Top 12 Fun Facts about ICELAND - 'The land of fire and ice'
|Photo: Classic Journeys.|
Iceland was destined to be unique. As one of the last countries in the world to have human settlers, and as a tiny island located north of almost everywhere, it’s not surprising that we have our own way of doing things. What seems normal and every day for Icelanders might seem exotic or eccentric to visitors. From history to land and sea to the people themselves, Iceland has forged an identity all its own.
Here are top 12 fun facts about 'the land of fire and ice', Iceland:
1. Iceland’s population is smaller than Arlington, Texas
Statistics Iceland releases population data once per year. According to the latest data released on 1st January 2020, the population of Iceland is 364,134. Yes, that’s all!
As of January 2020, there were 55,354 immigrants living in Iceland, amounting to 15.2% of the population. People born in Poland made up the largest single immigrant group, according to Life In Norway.
2. More than 60% of Iceland’s residents live in Reykjavík
|Photo: Iceland Travel.|
More specifically, 233,000 people live in Iceland’s “capital region”. This comprises the city itself together with the six neighbouring municipalities, which make up by far the biggest urban area in the country.
After Reykjavík, the most populous cities in Iceland are Kópavogur and Hafnarfjörður, both of which are included in the capital region.
3. Many Icelanders believe in elves
Between 30 and 40% of Icelanders will not deny the existence of elves. Icelandic folklore is still rich with stories about the 'Huldufólk', meaning "hidden people", who are said to live in the lava fields.
When constructions take place in certain lava fields of the country, there is even a special spokesperson for the elves.
4. People have lived in Iceland for about 1,200 years
Iceland was settled by Viking explorers sometime in the 9th century. Archaeological evidence suggests earlier temporary settlement, perhaps from Gaelic monks.
5. Ice cream is the perfect first date
Icelanders love ice cream! Our friends in Reykjavík even suggested that it’s the perfect first date! Why not have a romantic outing with your significant other when you’re in town?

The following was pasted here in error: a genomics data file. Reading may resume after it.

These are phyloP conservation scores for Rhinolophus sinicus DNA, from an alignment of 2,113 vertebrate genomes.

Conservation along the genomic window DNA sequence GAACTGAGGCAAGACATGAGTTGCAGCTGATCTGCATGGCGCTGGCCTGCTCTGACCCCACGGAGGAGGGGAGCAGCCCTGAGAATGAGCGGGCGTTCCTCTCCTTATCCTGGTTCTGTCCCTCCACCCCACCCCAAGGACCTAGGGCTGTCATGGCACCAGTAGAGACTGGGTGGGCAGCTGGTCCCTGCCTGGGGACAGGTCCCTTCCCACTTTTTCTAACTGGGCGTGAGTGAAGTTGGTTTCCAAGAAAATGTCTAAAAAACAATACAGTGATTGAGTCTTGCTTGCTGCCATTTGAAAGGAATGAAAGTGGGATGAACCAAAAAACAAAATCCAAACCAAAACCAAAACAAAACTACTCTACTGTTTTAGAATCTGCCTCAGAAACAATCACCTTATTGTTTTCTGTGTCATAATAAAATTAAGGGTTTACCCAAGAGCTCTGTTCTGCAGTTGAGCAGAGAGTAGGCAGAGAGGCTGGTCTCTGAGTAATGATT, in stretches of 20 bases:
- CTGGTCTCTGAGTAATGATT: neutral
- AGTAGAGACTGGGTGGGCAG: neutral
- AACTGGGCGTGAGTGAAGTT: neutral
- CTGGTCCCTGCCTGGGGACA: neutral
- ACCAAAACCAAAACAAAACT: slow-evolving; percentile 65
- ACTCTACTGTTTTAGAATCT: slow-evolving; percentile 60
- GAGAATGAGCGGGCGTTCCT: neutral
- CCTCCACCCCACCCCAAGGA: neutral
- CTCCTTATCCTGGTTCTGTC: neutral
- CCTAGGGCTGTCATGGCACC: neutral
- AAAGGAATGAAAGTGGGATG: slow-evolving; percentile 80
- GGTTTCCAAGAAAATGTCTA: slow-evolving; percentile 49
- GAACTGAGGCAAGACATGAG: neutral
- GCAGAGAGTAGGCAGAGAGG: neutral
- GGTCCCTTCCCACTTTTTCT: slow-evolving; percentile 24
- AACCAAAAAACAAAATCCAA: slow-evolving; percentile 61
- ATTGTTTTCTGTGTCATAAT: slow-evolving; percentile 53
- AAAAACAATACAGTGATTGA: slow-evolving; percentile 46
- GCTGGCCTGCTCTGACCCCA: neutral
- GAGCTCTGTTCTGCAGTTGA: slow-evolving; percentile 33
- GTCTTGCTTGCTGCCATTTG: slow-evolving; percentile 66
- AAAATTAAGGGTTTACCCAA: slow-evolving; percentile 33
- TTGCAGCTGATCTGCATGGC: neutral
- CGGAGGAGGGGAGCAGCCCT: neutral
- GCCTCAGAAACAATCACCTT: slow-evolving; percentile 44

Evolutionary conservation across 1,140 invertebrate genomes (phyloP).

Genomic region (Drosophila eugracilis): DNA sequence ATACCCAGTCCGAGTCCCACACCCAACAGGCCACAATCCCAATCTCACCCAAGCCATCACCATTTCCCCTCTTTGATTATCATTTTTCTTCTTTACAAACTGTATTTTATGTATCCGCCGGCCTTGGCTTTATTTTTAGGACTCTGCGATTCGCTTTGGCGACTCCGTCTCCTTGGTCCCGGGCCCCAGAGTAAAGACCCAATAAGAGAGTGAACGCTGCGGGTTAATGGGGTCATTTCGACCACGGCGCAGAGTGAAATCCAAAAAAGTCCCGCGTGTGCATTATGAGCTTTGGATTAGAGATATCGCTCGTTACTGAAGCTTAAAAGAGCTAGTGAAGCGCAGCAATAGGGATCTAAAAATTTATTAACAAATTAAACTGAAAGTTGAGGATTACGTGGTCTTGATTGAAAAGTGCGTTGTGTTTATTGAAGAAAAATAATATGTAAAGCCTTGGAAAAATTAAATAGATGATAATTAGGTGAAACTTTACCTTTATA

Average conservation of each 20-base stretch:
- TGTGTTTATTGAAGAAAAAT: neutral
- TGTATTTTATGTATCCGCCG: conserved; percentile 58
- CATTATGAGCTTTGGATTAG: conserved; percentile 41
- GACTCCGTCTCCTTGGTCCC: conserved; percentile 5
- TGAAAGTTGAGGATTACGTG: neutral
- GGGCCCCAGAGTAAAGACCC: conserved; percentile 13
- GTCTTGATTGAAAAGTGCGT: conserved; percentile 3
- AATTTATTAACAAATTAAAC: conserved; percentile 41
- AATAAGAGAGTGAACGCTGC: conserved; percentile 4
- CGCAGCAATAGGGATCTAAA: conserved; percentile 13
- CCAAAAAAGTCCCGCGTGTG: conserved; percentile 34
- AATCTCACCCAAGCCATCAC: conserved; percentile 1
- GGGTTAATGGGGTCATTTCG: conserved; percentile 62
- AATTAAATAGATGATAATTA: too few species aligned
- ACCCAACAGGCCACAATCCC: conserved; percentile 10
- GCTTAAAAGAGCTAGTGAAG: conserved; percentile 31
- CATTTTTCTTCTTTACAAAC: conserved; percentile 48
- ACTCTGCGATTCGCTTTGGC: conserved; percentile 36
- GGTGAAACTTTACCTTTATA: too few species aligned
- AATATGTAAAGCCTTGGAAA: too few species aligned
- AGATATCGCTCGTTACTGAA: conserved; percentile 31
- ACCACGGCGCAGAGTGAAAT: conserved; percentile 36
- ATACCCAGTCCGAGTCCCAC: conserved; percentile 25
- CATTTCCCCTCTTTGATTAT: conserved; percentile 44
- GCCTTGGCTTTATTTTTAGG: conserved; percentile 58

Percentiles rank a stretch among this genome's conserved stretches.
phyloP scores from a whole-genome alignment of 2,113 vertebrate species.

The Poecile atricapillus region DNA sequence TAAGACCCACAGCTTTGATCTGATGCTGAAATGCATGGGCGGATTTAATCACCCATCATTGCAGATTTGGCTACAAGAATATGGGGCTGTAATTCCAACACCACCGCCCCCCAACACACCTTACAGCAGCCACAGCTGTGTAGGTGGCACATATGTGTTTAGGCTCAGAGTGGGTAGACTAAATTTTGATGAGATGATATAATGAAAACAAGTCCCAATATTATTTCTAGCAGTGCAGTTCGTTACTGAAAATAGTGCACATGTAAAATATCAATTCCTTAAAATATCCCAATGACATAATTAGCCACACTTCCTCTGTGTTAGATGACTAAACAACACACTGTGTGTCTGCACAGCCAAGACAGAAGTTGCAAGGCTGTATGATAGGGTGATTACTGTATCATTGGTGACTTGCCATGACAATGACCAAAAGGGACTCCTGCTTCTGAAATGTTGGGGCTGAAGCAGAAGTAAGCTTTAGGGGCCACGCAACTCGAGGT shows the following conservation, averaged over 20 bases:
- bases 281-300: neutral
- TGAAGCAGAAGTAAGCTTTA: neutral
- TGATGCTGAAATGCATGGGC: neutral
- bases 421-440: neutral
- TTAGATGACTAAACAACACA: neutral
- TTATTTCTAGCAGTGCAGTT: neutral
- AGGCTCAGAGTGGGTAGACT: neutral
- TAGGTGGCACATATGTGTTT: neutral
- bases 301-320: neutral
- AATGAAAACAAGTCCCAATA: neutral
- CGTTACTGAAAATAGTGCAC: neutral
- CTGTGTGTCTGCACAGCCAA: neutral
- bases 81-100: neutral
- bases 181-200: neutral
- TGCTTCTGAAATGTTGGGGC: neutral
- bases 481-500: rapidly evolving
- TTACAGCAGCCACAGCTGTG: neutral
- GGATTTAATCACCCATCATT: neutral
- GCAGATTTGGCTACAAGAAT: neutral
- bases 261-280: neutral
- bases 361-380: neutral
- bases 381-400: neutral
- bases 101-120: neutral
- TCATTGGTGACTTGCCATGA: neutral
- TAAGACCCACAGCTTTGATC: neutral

|Photo: Guide to Iceland.|
Even in stormy weather, you can see people queuing up for ice cream, especially at the best shops in Reykjavík! You may even see longer lines continue outside the store, as people love ice cream so much they will brave the rain and the wind for this delicious treat.
6. Famous Icelanders are no big deal
With one of the smallest populations in Europe, famous people do stand out easily around Iceland. But what is interesting is that because most people know each other, it’s not a big deal!
Maybe you’ll come across Björk at a Reykjavík restaurant, or perhaps you'll see the President jogging at a city park nearby, as cited by Nordic Visitor.
7. The country has more than 100 volcanoes!
Most people know of Iceland's volcanic activity thanks to the 2010 eruption of Eyjafjallajökull that grounded much of Europe's air traffic for several days.
|Eyjafjallajökull in 2010. Photo: Saigon Ocean.|
But the country actually has more than 100 volcanoes, several of which are active. Because of this constant volcanic activity, much of Iceland is covered in lava fields.
8. There are no McDonald's in Iceland!
Yes, really! This Iceland fact is so unusual that Reykjavík is actually the only capital city in western Europe without a McDonald's franchise.
Yet this nearly wasn't the case. The American fast-food franchise once operated four locations in Iceland, but the last one was closed in 2009.
9. Iceland marks a physical boundary between America and Europe
The country is one of the world's only places where the effects of two major tectonic plates drifting apart can be easily seen on land. Welcome to the Mid-Atlantic Ridge!
Thingvellir National Park, where America meets Europe. Photo: Outdoorvisit
At Thingvellir National Park, the North American and Eurasian tectonic plates meet. Or in actual fact, they move away from each other by a couple of centimetres each year.
10. Icelanders don’t have surnames in the traditional sense.
The vast majority of Icelandic surnames simply record the fact that you are your father's (or mother's) son or daughter. First names are almost always used when addressing someone, no matter how formal the meeting. Even the phone book lists subscribers by their first name.
11. Iceland is a nation of book worms.
There is a term in Icelandic called jólabókaflóð , the Christmas book flood. It refers to the great number of books published before Christmas, as books are popular Christmas presents.
|The pre-jólabókaflóð scene at Reykjavik’s Bókabúð Máls & menningar. Photo: Quartz.|
12. No standing army here
Iceland might look intimidating, thanks to its explosive geography, but it is actually an unusually peaceful and laidback place. Violent crime is famously low, and its young population needn’t fear being drafted into combat any time soon, as cited by Arctic Adventures.
In fact, Iceland is the only NATO country not to have a standing army, air force or navy. It does have a Crisis Response Unit (ICRU), which is a small, peacekeeping force of about 200 staff. These employees do not carry arms or wear a uniform in most circumstances.
There’s also a national coast guard and air defence system. However, a lack of a standing army means there is no permanent, professional, full-time military force.
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